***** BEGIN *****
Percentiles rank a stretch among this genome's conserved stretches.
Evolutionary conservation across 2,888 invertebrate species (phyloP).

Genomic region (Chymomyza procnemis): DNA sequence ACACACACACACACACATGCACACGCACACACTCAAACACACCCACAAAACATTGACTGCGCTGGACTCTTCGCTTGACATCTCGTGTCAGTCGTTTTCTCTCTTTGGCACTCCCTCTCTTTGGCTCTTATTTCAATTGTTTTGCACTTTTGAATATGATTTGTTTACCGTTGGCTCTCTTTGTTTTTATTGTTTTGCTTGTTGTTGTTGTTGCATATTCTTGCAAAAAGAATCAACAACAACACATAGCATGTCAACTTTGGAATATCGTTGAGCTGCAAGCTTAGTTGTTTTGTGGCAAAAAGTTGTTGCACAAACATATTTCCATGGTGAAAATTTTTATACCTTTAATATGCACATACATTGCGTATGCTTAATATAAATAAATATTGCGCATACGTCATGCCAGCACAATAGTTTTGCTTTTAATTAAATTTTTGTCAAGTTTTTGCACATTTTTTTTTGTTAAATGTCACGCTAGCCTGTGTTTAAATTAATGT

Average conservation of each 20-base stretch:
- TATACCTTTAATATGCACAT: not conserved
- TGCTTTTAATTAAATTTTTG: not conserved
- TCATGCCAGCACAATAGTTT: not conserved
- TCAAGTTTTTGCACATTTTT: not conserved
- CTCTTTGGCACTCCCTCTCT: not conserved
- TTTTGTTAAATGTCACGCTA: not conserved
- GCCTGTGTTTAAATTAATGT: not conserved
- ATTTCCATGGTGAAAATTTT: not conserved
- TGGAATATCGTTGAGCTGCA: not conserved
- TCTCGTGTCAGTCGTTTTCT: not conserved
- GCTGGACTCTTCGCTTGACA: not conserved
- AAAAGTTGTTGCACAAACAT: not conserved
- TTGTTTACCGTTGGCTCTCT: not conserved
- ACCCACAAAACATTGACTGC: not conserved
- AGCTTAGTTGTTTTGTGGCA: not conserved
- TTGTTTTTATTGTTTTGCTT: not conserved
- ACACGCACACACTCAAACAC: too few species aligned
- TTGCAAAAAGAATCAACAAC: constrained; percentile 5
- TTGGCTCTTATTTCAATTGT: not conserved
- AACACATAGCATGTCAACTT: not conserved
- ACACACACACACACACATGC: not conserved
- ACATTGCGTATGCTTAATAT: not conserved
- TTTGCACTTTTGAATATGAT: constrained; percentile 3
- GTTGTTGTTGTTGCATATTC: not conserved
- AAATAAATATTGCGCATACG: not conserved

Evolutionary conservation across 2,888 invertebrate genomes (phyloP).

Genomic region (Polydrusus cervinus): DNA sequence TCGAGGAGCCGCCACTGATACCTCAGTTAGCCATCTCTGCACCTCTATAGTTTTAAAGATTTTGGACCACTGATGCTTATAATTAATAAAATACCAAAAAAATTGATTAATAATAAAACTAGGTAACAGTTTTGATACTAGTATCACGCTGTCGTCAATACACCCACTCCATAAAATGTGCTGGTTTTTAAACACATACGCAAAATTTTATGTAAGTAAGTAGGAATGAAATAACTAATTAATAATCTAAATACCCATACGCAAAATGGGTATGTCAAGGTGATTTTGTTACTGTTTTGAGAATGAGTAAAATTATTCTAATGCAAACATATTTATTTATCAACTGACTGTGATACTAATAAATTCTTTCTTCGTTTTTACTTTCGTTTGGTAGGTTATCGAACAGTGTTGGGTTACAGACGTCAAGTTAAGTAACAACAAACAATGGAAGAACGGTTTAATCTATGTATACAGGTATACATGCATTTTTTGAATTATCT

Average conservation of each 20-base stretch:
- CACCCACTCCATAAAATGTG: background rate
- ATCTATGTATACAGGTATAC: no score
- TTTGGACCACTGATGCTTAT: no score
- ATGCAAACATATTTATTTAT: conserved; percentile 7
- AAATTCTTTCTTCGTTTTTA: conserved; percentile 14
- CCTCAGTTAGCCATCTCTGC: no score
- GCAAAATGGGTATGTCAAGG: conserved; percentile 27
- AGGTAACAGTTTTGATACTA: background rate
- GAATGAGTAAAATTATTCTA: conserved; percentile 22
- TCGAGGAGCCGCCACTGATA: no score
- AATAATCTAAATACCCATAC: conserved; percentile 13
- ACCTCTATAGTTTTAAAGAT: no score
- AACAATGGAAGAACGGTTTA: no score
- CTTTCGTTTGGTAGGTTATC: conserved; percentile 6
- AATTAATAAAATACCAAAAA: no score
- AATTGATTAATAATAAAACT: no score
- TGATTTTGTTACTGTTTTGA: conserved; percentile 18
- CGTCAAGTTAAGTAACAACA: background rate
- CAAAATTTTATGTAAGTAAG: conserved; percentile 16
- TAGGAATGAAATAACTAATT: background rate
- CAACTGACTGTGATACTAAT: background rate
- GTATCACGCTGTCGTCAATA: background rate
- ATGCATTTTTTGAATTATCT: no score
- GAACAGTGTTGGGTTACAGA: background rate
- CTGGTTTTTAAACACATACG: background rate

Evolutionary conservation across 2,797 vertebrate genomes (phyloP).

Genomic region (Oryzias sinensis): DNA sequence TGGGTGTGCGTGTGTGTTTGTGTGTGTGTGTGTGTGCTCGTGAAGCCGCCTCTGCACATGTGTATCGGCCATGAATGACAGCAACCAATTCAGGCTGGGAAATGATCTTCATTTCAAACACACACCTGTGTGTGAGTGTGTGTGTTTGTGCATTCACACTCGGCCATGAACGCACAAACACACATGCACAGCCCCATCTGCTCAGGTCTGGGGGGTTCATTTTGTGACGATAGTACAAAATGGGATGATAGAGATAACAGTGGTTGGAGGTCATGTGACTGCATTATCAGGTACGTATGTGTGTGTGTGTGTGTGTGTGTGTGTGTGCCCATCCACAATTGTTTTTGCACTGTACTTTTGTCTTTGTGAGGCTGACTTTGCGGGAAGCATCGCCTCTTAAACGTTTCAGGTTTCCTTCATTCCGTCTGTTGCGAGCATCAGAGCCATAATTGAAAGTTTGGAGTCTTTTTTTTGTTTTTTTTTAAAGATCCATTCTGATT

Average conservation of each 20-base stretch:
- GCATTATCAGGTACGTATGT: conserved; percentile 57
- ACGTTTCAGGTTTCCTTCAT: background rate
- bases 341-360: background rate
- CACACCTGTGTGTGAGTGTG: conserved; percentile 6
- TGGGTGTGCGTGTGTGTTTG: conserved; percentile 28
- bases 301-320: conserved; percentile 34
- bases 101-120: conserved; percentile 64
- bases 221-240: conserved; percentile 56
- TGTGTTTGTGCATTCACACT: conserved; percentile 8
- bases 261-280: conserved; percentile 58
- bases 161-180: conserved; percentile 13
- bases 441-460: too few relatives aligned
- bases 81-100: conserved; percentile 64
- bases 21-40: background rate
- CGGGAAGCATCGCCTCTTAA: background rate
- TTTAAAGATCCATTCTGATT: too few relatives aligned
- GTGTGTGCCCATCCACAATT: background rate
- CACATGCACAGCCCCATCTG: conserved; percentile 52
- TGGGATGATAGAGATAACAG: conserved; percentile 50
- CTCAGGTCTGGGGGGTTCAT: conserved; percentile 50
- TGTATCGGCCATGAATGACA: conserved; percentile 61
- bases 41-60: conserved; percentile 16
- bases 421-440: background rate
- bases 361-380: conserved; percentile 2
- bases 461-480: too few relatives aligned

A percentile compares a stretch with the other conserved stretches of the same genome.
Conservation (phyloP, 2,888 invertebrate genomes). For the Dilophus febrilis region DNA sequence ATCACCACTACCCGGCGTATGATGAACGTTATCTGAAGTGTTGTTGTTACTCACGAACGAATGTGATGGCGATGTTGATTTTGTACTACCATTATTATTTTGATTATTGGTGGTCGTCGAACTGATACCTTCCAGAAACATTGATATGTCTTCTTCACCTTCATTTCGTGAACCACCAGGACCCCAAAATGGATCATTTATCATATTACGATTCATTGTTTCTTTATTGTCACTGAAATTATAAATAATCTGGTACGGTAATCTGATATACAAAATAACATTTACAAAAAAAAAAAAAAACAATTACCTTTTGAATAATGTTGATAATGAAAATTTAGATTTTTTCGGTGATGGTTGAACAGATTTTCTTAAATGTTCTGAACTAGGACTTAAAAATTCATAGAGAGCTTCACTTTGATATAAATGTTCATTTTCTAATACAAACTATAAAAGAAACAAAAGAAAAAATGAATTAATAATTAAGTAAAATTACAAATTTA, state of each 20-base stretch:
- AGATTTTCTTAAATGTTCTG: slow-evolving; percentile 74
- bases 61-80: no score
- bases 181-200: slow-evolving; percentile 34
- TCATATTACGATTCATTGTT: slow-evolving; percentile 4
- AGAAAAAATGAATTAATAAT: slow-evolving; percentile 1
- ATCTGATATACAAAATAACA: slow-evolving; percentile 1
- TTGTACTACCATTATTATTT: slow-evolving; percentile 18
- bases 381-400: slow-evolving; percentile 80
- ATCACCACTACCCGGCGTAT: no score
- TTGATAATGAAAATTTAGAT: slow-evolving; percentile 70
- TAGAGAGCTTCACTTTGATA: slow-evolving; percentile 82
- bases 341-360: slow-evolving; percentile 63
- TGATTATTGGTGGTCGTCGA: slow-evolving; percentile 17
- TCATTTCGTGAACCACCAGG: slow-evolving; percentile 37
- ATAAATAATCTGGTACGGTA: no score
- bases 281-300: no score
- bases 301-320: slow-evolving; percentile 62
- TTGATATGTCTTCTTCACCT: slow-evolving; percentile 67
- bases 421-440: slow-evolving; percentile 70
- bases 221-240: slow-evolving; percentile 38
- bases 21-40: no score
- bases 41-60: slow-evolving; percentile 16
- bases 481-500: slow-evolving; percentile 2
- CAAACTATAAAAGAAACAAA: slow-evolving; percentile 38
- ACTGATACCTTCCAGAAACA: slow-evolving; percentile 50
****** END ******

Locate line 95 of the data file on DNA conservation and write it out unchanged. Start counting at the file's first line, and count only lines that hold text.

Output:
- bases 381-400: slow-evolving; percentile 80